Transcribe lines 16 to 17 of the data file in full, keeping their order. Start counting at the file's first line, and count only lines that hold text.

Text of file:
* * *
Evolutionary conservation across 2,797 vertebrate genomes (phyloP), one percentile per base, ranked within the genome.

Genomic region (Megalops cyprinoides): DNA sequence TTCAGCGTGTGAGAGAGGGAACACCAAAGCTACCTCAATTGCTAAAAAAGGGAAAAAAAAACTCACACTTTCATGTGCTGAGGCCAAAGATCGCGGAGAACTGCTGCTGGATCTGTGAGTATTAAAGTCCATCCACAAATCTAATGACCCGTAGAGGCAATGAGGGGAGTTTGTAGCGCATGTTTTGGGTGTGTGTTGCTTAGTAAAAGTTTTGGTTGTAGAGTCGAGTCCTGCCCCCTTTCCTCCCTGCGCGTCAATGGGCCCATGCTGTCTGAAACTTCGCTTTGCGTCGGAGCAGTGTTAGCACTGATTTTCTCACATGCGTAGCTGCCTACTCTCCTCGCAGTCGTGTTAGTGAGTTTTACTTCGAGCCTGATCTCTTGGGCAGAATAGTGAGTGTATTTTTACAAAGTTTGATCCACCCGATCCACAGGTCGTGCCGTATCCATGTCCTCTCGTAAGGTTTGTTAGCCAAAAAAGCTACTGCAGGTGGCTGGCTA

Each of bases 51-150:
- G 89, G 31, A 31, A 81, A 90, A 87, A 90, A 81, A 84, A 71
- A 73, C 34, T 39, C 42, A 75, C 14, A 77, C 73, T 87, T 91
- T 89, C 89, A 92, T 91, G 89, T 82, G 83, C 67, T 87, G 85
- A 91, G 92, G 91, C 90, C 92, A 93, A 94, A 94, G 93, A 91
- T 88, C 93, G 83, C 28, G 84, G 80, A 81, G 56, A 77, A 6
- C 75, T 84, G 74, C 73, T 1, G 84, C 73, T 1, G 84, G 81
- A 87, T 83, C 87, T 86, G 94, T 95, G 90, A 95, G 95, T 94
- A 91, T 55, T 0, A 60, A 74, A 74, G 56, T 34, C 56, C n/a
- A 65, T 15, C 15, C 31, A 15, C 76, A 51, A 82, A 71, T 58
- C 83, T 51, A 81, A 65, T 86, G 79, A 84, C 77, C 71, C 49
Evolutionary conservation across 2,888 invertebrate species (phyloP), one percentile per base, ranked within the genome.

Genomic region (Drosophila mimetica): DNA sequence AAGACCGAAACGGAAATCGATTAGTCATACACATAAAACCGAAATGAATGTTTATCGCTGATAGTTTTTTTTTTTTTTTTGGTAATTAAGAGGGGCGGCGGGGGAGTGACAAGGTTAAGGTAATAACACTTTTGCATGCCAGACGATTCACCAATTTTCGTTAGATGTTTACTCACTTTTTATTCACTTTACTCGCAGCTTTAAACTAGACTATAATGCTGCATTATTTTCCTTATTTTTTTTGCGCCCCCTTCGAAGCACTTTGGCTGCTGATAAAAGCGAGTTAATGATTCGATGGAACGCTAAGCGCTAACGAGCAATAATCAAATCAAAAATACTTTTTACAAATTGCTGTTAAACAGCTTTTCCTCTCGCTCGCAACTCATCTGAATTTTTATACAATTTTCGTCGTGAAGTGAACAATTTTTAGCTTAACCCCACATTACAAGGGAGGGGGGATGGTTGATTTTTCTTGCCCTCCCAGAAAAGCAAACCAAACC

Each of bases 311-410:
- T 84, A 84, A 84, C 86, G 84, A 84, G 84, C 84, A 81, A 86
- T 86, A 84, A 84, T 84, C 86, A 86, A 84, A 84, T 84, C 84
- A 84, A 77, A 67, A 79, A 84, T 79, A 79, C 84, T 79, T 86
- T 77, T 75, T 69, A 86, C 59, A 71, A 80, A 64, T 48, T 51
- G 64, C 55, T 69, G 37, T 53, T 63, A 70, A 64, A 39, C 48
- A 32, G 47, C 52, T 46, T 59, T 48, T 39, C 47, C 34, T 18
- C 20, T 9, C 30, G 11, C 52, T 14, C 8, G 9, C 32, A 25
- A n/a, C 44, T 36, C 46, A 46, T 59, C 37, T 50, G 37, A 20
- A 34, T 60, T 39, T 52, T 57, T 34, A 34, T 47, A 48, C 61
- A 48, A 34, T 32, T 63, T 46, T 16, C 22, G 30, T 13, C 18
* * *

Each of bases 311-410:
- T 84, A 84, A 84, C 86, G 84, A 84, G 84, C 84, A 81, A 86